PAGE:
Not Invincible: Young adults underutilize poison centers
Apr 16, 2012 (American Association of Poison Control Centers - McClatchy-Tribune News Service via COMTEX) --
A college student with a spider bite wonders if it's normal that angry red lines have formed around the wound.
A young student realizes that she has become addicted to pain medications after her wisdom tooth surgery.
A 19-year-old serviceman wonders if this "new" drug he's been offered by a fellow soldier is really so harmless.
These scenarios faced by young adults warranted calls to their local poison centers. Unfortunately, these individuals didn't know who to ask - and ended up with a serious infection, unpleasant withdrawal symptoms, and a stay in a drug treatment facility, respectively.
People ages 18 through 24 can find themselves in new and unexpected situations as they leave home for college, work, travel or military service. Some of these situations involve poisoning, whether that means a venomous bite or sting, drug abuse, alcohol poisoning, or a medication mistake.
A national survey of adults by the U.S. Health Resources and Services Administration shows that, with the exception of senior citizens, people ages 18 through 24 are:
_ Less likely to be familiar with poison centers and the 1-800-222-1222 Poison Help number.
_ Less likely to be aware that the poison control hotline is a free service, available 24 hours a day.
_ Less likely to know that poison centers take calls about adult medication mistakes.
It is also worrisome that this group was found to be much more likely than other demographic groups to search the Internet for information about a potential poisoning. According to the report, "More people are turning to the Internet as a source of (poison) information, from 6 percent in 2006, compared to 25 percent who relied on Internet sources in 2011."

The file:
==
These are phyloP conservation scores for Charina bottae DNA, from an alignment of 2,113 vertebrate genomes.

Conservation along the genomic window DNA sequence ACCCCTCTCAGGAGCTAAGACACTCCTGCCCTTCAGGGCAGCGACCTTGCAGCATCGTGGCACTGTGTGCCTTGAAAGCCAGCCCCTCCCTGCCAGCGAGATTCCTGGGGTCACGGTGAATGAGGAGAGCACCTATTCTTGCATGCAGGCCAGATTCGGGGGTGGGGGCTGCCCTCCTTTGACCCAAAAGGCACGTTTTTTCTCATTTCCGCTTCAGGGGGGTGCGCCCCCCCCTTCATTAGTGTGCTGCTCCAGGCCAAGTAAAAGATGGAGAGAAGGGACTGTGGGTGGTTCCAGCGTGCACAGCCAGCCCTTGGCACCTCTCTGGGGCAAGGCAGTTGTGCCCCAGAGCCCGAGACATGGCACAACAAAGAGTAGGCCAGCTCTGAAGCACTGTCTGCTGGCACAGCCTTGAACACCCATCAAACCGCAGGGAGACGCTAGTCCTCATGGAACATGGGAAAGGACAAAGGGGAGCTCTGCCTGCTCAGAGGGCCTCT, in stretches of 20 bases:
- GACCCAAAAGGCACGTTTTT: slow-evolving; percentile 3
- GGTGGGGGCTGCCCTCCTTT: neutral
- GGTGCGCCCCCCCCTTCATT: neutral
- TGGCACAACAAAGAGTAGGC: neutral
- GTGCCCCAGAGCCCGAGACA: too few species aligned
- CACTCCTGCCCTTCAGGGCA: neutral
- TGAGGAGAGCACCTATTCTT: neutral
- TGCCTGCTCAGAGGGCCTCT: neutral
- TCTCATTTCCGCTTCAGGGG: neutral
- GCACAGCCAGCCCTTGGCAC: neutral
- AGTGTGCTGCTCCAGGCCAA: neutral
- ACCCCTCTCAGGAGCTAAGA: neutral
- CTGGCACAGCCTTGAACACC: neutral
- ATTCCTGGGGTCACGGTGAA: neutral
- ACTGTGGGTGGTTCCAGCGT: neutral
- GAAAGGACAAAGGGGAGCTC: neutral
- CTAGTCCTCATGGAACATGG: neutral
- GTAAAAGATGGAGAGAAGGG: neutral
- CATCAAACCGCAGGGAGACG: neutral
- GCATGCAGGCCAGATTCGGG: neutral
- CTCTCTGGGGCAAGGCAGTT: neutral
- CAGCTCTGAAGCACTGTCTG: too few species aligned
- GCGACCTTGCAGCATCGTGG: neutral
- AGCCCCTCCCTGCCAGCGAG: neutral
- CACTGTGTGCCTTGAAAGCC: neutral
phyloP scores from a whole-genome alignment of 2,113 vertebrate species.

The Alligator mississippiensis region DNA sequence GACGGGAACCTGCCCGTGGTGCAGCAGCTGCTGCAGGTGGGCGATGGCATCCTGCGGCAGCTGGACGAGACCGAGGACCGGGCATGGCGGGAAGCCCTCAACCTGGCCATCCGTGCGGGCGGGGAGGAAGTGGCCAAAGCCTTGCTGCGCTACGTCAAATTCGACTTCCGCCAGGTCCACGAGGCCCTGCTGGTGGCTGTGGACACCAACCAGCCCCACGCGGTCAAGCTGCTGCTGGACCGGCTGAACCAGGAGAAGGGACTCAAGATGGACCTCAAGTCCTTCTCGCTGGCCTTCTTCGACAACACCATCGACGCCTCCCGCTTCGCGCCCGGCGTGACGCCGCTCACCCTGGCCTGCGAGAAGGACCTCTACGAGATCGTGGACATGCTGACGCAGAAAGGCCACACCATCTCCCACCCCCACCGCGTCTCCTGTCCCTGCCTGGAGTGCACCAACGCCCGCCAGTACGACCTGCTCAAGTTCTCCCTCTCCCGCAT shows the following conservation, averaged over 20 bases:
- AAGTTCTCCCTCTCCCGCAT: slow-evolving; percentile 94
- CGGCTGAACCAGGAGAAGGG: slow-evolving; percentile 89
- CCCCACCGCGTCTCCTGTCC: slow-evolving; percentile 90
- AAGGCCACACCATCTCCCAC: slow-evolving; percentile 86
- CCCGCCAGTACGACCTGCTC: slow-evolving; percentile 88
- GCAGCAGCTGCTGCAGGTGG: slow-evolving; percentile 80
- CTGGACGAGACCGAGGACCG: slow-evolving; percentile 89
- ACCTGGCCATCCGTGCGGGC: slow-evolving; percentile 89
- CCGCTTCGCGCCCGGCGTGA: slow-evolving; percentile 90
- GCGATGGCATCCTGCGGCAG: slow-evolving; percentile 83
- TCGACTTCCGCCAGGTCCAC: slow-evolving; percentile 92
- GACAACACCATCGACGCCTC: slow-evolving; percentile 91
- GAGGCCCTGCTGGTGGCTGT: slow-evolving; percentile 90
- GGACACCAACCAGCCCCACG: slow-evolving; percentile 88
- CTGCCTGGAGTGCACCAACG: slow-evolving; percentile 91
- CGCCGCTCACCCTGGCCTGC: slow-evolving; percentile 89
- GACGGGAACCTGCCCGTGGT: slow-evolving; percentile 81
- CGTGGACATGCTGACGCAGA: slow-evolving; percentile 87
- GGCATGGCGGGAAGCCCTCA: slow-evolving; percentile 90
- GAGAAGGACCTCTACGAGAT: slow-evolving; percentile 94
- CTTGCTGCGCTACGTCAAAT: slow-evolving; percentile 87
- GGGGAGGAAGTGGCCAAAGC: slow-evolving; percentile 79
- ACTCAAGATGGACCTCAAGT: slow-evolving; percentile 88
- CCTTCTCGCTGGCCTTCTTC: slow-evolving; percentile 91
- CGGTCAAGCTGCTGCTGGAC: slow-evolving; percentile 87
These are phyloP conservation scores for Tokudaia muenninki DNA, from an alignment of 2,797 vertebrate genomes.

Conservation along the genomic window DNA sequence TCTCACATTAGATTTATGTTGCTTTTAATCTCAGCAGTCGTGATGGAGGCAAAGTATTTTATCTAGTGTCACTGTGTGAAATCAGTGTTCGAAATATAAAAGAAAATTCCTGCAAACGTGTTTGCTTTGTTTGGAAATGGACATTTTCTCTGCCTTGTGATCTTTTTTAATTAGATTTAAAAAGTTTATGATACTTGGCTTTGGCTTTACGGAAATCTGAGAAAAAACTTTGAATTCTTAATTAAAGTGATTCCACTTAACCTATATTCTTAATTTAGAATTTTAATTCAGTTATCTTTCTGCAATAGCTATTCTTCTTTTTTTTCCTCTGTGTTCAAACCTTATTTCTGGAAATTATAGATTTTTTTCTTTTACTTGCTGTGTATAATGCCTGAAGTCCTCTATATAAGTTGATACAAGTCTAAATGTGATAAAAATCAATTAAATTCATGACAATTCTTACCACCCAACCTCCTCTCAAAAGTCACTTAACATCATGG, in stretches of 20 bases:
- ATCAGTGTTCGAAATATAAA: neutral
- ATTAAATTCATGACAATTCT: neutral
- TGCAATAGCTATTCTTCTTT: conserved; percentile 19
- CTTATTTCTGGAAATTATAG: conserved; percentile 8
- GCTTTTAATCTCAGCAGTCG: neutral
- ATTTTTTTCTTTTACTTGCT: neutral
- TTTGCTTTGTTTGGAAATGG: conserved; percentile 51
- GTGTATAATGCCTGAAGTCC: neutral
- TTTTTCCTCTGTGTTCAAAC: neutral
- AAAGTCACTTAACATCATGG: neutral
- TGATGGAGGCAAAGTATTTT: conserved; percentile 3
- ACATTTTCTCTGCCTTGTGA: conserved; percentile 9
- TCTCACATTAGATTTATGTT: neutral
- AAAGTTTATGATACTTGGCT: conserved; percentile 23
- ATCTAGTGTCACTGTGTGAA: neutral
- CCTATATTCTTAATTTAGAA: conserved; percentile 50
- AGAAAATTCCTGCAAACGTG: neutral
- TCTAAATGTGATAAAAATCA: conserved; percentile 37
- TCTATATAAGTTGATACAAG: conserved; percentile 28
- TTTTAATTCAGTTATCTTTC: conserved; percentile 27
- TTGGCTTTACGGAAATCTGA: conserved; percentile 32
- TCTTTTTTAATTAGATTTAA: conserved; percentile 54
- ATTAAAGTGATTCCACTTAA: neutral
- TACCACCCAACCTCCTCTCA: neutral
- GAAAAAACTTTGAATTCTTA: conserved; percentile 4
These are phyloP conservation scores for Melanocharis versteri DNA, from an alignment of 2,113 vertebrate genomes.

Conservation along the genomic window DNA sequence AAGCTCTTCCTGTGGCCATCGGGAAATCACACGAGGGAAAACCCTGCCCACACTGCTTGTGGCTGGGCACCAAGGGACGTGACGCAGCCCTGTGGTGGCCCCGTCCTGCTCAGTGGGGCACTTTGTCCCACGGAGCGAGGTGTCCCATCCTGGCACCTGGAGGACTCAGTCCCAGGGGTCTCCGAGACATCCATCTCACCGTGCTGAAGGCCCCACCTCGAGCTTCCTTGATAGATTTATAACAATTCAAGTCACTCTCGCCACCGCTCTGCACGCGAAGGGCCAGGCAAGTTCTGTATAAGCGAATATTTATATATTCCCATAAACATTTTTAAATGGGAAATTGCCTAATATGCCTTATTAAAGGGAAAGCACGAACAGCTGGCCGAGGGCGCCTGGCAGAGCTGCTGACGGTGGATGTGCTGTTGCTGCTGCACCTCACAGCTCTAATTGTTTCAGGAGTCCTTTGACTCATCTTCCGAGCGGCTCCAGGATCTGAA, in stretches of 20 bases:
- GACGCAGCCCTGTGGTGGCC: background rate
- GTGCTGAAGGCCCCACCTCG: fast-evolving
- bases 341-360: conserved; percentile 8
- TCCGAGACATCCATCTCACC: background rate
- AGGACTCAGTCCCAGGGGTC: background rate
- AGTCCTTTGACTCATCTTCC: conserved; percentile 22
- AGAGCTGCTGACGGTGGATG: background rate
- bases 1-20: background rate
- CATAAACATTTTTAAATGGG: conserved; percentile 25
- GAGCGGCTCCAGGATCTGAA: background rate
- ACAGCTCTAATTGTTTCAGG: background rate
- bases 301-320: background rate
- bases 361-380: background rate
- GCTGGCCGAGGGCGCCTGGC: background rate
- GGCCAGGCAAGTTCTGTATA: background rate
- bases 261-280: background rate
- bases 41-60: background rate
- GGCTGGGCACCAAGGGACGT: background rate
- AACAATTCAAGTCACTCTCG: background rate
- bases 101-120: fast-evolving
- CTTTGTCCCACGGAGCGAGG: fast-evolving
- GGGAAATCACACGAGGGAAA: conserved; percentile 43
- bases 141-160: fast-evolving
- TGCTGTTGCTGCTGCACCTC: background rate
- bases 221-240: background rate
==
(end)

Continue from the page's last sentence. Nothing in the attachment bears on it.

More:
The problem with relying on Internet information is, of course, determining the quality and reliability of that information. In a chat room, there is no way to verify the expertise of the person you are chatting with, and it is difficult to assess which of the thousands of pages of search results might hold the answer to your urgent situation. Valuable time can be lost in the search process. America's 57 poison centers provide immediate, expert advice to all callers, 24 hours a day, seven days a week. The calls are fully confidential and free.
The experts at America's 57 poison centers offer the following tips for staying safe from poison regardless of your age:
_ Program your cell phone with the toll-free Poison Help line: 1-800-222-1222. That can be a lot of numbers to remember in an emergency or to dial with shaking hands.
_ Teach young adults to be cautious with medications, and to take action if someone appears to be in distress from drug or alcohol intoxication.
_ Call for yourself, a friend or a family member. The experts at your local poison center can advise whether or not a situation is a dangerous medical emergency, or if it can be handled safely on site.
The American Association of Poison Control Centers supports the nation's 60 poison control centers in their efforts to prevent poisoning. Poison centers offer free and confidential services 24 hours a day, seven days a week.
If you believe you've been exposed to a poison or have questions about whether a substance is poisonous, call your local poison control center at 1 (800) 222-1222.
(c) 2012, American Association of Poison Control Centers
Distributed by MCT Information Services
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